Claitor says Texas women who were incarcerated while pregnant have privately shared with her that they feel mistreated while in jail, that they don't receive appropriate medical attention when they request it and that they have been restrained or confined arbitrarily.

In the last several months, some, like Williams, have spoken publicly. Nicole Guerrero, of North Texas, who was five months pregnant when she was detained at the Wichita Falls County jail in June 2012 filed a lawsuit against the county in May alleging violation of her 14th Amendment due process rights. According to the original complaint, Guerrero was experiencing bleeding and cramping but was repeatedly told by medical staff that her baby was fine. Guerrero eventually went into labor and her baby was born "dark purple," the complaint states, and died several hours later. The case is set to go to trial next year.

Jessica De Samito, a 24-year-old pregnant veteran, was detained this summer at the Guadalupe County Jail after violating her probation. Incarcerated 24 weeks into her pregnancy, she was denied essential methadone medication needed to curb her opiate addiction. Without methadone, considered by national medical experts to be the gold standard of treatment for opioid-dependent pregnant women, De Samito was in danger of a stillbirth. Lawyers and advocates intervened on behalf of De Samito, and she was ultimately released back into the community.

Stories like these have prompted discussion between the commission and advocacy groups about how best to care for pregnant women in Texas county jails.

"Our board is committed to ensuring that the proper thing is done and has directed staff to do so as well," said Brandon Wood, executive director of TCJS.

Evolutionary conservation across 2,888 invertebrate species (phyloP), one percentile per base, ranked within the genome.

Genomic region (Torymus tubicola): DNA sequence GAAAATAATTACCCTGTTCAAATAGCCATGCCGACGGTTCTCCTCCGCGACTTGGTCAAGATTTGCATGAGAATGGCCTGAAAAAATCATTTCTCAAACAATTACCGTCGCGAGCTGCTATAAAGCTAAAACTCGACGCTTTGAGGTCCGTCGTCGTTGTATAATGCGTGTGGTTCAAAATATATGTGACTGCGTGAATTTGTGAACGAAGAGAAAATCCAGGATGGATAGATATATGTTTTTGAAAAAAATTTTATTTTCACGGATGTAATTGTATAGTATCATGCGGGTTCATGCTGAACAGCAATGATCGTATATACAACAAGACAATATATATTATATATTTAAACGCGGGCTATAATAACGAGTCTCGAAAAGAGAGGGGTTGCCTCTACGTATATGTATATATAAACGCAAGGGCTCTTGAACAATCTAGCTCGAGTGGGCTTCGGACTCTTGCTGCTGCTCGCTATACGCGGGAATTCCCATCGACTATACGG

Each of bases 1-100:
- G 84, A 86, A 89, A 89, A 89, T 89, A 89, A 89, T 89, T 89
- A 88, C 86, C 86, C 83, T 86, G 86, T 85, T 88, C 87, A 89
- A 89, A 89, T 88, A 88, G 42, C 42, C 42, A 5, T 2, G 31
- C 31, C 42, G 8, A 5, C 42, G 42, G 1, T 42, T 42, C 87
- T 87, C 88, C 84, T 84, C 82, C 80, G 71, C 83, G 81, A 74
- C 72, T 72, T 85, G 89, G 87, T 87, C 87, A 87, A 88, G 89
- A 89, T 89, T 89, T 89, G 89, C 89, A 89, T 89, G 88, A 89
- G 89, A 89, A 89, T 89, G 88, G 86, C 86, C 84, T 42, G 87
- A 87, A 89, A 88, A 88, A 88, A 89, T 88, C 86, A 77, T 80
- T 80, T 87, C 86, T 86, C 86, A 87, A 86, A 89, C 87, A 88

In addition to implementing current standards and a more detailed framework for procedures, advocates are also calling for better data collection on the outcomes of jail pregnancies, as well as an expanded roster of service providers available to care for them while they're incarcerated.

Paula Rojas, a certified midwife and co-founder of Mama Sana/Vibrant Woman, wants the commission to make information about licensed midwives, doulas and nurse midwives readily available to county jails, especially facilities that don't have enough medical providers. Medical research shows stress can impact pregnancy, and given the stressful nature of incarceration, Rojas also recommends that all incarcerated pregnant women be given the same level of extra care high-risk pregnant women in the community receive, including more routine ultrasounds and extra monitoring. If an incarcerated woman is found to have a high-risk pregnancy, she should receive even more.

"That would be absolutely logical because it's about being in hyper-stressful conditions," she said.

Other recommendations include policies that prohibit pregnant women from being placed in solitary confinement and specific protocols for labor and delivery.

Since this summer, stakeholders have come together to discuss how to improve policies and Spiller says the commission is working to gather as much information as possible from advocates like Claitor and Rojas.

"Our role in this issue is still being developed," she told the Current. The next commission meeting is scheduled for February 5.

But do pregnant women really need to be in jail? If care isn't available, their offenses are nonviolent and they don't pose a public safety threat, why not consider alternatives like bond, Simpson asks. Health outcomes would improve, families wouldn't be separated and women could see the same doctor throughout their pregnancy.

"Unless there's a massive public-safety concern, maybe [pregnant women] need to be bonded out or go back in the community where they have access to medical care," he said. "Pregnant inmates are probably really good candidates for diversion."